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Filing by Cook's Lawyers Says DA Kept Murder Weapon as "Souvenir"

UPDATED: Former Smith County District Attorney A.D. Clark III denies allegations by Kerry Max Cook's lawyers that Clark had kept the knife linked to Linda Jo Edwards' fatal stabbing at his home.

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Updated at 12:15 p.m. on May 1 to include response from former Smith County district attorney A.D. Clark III, denying the allegations.

The prosecutor who sent Kerry Max Cook to death row in 1978 for a gruesome stabbing death has kept the blood-soaked murder weapon at his home for the last decade as a macabre “souvenir” of one of Tyler’s most infamous and brutal killings, according to a motion the former inmate’s lawyers filed Monday in Smith County.

Along with the knife, former Smith County District Attorney A.D. Clark III — now with the Texas attorney general’s office — also kept a slide with samples of Cook’s hair, the former inmate’s lawyers allege. 

“The rather odd practice of Mr. Clark keeping evidence of a murder case in his personal possession raises many questions, both legal and psychological,” lawyers wrote in a motion asking an administrative judge to reconsider his decision last month to allow Cook’s case to remain in Smith County despite court findings of prosecutorial misconduct there in the past.

Clark said he completely denies the allegations "in every respect."  

What’s more, Cook’s lawyers argue, former Smith County prosecutors illegally destroyed much of the remaining evidence in the case that may have contained DNA that could have been tested to help prove Cook’s innocence. And, they said, the current district attorney lied about facts of the case during a court hearing last month.

“These acts of prejudice and malice have crippled Mr. Cook's efforts to defend himself and establish his innocence over the past 35 years,” Cook’s lawyer, Marc McPeak, wrote. “For the reasons stated and discussed herein, among many others, no Smith County judge should be permitted to preside over Mr. Cook's case.”

Smith County District Attorney Matt Bingham did not return phone calls seeking comment. 

Cook, then 22, was convicted of the 1977 murder of Linda Jo Edwards after prosecutors convinced the jury that he bludgeoned and stabbed her to death, cut out her genitalia and stuffed them in the leg of one of her stockings. He professed his innocence, and the guilty verdict was ultimately overturned. A second trial ended in a mistrial, and he was again found guilty and sentenced to death in a third trial. But an appeals court overturned that decision, finding “egregious prosecutorial misconduct” in the case. When Smith County offered Cook a plea deal in 1999 before what was to be his fourth trial, he agreed. He pleaded no contest and was set free.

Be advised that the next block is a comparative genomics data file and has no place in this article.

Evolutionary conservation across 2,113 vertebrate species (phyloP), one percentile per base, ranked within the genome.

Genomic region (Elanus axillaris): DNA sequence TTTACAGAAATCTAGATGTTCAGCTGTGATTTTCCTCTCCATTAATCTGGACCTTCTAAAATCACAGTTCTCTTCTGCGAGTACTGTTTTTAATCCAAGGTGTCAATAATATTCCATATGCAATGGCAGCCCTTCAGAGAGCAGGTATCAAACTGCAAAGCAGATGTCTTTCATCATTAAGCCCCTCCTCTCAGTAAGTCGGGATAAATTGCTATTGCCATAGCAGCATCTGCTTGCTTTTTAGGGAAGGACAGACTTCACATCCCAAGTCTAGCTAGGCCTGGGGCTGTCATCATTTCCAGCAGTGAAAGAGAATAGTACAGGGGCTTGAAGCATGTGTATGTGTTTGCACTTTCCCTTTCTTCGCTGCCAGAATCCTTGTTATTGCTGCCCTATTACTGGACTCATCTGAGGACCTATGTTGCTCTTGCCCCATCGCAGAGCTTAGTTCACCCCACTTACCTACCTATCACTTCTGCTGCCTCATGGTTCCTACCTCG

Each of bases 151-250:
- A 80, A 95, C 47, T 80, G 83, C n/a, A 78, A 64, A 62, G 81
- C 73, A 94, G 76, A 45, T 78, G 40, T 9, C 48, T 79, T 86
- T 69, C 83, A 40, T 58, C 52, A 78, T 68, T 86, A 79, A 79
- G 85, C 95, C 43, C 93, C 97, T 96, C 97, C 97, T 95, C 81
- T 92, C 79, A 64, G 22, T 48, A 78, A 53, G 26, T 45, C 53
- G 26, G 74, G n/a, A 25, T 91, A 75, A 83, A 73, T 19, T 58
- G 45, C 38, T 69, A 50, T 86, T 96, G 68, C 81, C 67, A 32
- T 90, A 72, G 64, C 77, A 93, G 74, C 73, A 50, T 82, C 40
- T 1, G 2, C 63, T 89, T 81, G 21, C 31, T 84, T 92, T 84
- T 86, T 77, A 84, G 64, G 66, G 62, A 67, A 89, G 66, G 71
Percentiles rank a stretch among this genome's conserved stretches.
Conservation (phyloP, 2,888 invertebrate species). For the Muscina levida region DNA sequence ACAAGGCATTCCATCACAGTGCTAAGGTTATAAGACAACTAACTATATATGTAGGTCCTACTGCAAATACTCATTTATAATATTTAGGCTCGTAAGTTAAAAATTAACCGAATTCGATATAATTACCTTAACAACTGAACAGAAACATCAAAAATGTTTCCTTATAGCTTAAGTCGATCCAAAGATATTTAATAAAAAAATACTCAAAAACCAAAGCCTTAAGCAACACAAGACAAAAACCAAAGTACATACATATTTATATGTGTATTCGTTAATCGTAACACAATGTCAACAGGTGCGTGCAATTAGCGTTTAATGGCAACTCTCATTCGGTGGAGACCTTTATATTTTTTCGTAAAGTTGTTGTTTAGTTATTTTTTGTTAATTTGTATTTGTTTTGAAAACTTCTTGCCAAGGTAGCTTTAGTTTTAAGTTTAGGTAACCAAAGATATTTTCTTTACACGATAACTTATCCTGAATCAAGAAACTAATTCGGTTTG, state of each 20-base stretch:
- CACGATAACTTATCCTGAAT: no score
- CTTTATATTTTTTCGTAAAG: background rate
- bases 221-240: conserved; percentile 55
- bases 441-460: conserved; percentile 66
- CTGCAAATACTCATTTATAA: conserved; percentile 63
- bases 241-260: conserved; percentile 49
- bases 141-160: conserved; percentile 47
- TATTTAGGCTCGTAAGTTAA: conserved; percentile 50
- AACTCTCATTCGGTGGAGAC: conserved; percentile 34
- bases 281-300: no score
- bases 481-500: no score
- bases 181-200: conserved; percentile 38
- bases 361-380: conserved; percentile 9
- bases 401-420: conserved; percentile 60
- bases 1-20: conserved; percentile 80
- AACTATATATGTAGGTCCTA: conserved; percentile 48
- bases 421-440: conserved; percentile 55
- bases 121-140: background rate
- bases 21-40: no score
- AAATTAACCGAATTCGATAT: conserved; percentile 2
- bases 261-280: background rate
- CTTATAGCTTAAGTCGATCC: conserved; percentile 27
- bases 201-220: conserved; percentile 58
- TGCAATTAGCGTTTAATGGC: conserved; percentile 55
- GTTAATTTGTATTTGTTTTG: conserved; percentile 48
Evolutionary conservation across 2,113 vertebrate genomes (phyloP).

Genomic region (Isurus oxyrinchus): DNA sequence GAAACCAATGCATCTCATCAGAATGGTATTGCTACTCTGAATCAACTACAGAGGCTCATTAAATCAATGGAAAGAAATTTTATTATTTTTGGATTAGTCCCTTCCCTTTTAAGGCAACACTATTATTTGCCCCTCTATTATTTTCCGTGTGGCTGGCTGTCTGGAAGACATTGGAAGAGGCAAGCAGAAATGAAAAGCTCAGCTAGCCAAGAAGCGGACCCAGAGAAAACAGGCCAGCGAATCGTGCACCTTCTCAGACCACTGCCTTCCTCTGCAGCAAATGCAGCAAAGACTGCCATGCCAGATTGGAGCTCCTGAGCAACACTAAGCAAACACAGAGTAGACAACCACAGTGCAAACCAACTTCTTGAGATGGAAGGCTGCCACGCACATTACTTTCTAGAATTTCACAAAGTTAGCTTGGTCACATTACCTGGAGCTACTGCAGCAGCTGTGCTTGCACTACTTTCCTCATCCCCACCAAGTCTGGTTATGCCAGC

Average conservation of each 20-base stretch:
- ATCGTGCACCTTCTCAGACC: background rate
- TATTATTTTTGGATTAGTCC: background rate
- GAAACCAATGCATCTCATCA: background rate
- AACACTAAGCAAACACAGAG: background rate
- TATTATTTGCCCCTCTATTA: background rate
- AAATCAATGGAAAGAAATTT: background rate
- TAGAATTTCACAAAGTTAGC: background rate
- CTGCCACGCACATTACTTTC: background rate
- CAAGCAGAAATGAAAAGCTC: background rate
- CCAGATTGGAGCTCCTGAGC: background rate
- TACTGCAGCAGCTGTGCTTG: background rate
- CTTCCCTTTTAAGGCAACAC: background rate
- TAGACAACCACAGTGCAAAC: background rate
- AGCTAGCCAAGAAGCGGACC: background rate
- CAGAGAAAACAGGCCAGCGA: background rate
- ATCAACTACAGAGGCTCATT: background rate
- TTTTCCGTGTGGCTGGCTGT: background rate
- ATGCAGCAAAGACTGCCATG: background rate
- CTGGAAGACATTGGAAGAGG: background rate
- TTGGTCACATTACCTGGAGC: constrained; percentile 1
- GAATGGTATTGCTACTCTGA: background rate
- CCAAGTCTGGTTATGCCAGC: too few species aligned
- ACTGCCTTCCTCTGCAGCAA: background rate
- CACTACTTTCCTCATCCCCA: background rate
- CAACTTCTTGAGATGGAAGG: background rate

Cook avoided the risk of another trial, but he is still legally considered a murderer. Only after Cook signed the agreement with prosecutors did DNA testing reveal that the semen of James Mayfield — with whom Edwards had an extramarital affair — was on the victim’s panties. Mayfield, who told authorities on the night of the murder that he was with his wife and daughter, has never been charged in relation to the crime. And Smith County prosecutors have said the DNA results don't mean Cook didn't commit the crime. 

In the years since his release, Cook has steadfastly maintained his innocence and is now seeking legal exoneration. He filed motions earlier this year requesting to test any and all DNA that remains in the case and to move the case out of Smith County. Cook argues that because of the long history of prosecutorial misconduct in his case, he can’t get a fair hearing there.

The Texas Court of Criminal Appeals found that, among other things, prosecutors did not reveal that Mayfield’s daughter was known to police to be mentally unstable and had made death threats against Edwards. According to the court ruling, prosecutors also misrepresented a deal they made with a jailhouse snitch who testified that Cook confessed to the crime. And, the court found, prosecutors pressured a police sergeant to give misleading and unscientific testimony that Cook’s fingerprints in Edwards' apartment were fresh.